Monday, December 30, 2013


I finished L.A. NOIRE two weeks ago, and I absolutely loved it.  I'm not a seasoned gamer by any length of thought, but I do like playing every once in a while.  This game ticked all the boxes that make a game enjoyable to play: it looks good, the story is well written and interesting, and the character is likable.

L.A. NOIRE was an absolutely gorgeous game.  The use of the face capturing technology and actual actors was perfect for this sort of game (since the facial expressions actually matter while interrogating subjects).  The actors were all amazing and the city of L.A. was beautiful.  The amount of work put in to this game (it did take seven years to make, after all!) was completely apparent.  Whether that time and effort was absolutely necessary is a debate that is often fought, but I think it was pulled off quite well.

The story telling was amazing.  The game works very, very hard to make you feel for the main character you play, and did a good job at it too.  Cole Phelps is a flawed human being, but aren't we all?  He struggles to deal with the atrocities of World War II, and how a person really comes back from that.  The fact that he was a character made up of shades of gray, and not just black and white, was the real amazing point of his character.

Along with Phelps, all the background characters had okay to amazingly well rounded personalities, even if they were only shown for a short period of time.  You like or dislike them as well, even if they only have a short amount of screen time. 

I absolutely adored Phelps as a character.  The way his character progresses and develops is absolutely fantastic.  I wish I could discover his character all over again.  Along with Phelps, I also really enjoyed Jack Kelso's character, along with the two older partners Phelps has while switching desks within the department.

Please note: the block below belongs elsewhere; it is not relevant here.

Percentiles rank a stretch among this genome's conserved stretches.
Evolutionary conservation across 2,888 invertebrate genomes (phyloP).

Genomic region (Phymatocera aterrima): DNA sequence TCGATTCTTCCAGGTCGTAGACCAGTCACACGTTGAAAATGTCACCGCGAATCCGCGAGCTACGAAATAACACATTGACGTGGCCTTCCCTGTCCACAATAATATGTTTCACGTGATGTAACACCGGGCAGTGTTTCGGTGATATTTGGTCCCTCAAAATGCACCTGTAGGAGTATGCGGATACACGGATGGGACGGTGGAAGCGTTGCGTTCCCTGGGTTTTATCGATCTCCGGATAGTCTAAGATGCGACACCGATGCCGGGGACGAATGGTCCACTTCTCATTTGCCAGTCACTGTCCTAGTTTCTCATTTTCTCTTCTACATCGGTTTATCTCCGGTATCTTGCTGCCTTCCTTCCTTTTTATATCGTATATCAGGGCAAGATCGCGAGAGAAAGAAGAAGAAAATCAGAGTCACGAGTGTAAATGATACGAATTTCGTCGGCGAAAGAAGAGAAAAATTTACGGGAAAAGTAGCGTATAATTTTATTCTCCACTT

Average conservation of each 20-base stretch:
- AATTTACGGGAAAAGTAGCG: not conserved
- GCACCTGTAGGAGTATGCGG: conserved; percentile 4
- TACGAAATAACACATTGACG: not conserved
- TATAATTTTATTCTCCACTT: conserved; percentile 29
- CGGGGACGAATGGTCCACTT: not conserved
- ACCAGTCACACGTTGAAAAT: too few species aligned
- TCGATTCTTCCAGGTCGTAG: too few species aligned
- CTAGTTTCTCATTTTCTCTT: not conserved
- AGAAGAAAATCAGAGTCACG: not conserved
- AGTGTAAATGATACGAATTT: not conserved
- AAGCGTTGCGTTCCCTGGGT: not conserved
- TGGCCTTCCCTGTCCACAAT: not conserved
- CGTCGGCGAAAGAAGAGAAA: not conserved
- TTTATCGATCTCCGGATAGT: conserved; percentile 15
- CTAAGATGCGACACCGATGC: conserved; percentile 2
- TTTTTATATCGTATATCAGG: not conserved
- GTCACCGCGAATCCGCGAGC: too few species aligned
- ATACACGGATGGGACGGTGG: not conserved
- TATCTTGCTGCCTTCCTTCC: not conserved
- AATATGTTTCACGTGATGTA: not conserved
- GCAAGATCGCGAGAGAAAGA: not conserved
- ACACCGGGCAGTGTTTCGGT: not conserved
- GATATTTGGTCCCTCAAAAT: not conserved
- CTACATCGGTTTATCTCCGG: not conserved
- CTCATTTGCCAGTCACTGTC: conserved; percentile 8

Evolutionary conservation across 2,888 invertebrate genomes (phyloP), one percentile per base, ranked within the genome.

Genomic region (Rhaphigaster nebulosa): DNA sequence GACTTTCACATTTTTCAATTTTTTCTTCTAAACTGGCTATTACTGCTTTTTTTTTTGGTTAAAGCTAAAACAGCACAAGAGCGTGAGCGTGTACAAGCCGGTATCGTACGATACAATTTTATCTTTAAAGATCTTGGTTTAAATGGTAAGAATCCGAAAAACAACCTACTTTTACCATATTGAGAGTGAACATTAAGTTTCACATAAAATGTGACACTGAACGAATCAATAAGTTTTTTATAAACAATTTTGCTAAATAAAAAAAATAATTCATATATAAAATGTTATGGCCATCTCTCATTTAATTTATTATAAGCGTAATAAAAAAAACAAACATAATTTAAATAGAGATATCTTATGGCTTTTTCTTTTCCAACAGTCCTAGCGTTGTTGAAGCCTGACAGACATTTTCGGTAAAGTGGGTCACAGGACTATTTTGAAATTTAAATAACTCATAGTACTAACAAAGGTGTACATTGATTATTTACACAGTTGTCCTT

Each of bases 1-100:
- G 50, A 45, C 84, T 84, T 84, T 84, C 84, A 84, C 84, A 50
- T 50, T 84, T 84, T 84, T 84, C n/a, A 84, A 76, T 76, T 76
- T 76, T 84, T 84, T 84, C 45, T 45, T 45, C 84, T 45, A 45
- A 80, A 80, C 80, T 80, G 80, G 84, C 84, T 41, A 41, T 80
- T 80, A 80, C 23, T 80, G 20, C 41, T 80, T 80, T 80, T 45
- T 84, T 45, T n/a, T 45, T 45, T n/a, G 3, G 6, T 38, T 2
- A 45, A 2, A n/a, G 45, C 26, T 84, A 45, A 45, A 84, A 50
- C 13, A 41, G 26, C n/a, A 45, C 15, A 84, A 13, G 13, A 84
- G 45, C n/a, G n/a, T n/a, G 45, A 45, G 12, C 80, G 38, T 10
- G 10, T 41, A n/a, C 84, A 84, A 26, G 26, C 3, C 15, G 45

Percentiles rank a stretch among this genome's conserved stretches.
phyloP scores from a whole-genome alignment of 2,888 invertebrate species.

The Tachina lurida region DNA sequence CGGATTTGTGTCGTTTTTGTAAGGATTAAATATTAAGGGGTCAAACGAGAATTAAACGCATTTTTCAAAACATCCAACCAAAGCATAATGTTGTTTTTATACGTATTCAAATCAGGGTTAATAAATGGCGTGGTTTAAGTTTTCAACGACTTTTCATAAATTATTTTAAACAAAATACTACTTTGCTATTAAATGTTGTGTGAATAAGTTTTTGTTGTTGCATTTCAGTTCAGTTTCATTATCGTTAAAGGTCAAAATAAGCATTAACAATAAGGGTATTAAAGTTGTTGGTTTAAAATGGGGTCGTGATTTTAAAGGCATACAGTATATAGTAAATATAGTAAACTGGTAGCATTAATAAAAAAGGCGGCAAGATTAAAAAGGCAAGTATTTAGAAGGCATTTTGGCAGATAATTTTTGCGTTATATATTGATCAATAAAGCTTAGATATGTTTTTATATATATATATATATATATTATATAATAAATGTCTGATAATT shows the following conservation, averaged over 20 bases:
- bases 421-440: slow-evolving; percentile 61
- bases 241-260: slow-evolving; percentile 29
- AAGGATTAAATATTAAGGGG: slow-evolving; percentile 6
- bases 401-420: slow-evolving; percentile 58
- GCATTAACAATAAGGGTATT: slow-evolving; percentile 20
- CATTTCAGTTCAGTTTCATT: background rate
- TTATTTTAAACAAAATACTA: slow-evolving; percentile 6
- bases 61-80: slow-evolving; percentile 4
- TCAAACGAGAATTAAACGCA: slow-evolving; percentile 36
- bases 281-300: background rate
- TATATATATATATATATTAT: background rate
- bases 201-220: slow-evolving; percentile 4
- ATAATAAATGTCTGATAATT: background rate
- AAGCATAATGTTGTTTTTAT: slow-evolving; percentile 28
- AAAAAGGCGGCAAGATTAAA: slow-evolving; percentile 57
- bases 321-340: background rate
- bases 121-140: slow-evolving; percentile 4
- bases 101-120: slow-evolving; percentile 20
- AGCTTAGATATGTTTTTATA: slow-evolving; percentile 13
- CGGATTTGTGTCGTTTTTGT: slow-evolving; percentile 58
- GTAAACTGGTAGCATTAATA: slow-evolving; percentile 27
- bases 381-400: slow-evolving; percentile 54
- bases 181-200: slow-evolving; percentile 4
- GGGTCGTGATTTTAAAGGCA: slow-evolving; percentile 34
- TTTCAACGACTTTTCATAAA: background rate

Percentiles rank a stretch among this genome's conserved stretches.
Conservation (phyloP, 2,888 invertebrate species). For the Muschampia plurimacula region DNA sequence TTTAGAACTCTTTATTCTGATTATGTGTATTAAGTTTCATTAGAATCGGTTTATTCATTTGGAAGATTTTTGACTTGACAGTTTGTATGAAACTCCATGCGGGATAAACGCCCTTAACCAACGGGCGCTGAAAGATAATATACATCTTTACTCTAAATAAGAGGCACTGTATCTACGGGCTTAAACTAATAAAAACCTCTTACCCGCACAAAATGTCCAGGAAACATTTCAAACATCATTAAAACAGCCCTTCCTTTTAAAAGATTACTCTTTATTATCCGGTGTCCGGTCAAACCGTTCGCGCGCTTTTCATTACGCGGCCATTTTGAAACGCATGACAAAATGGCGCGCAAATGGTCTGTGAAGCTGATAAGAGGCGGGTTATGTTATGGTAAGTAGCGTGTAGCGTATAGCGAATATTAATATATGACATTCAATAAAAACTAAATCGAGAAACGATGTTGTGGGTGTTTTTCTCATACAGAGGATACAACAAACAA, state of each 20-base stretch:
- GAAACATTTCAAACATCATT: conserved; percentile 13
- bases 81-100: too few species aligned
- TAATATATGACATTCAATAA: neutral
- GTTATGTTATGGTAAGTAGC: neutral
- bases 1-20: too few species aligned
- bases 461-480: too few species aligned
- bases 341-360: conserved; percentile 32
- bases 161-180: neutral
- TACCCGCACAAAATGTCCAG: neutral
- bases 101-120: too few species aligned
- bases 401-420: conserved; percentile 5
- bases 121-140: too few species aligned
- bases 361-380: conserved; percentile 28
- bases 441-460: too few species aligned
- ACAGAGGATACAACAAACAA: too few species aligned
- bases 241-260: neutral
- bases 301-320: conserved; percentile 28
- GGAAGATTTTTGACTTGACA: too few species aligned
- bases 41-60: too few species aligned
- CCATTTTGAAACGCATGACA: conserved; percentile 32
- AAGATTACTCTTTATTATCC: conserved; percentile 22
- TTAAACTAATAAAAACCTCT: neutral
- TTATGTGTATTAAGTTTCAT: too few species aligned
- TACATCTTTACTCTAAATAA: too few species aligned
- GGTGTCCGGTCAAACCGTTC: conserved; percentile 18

As the story progresses, the game builds up to the finale case.  It is during this case you have the two most moving character monologues.  It is utterly apparent that these games had writers, and good ones at that.  For a smart gaming experience, story is so important.  I'm glad to see that this game didn't leave it by the wayside.

That was the most interesting part about this game, to be honest.  They pinpointed the most important parts about the game, and executed them very well.  The story was utterly important, as well as the facial recognition technology.  Both made this game what it is, and the game would be lost without these elements.

Some people have a major problem with the fact that whatever choices you make in the game do not effect the eventual outcome.  However, I think that the illusion is strong enough to be enjoyable.  Along with that, I think that if you're playing the game for the story, what point is there to just breeze through the interrogations?  Thats the most interesting part, and the story makes you think about the evidence and people you're talking to.  I had long conversations while playing this game with my boyfriend about the people and whether they were guilty or not. 

If media makes you think, that's a good start.


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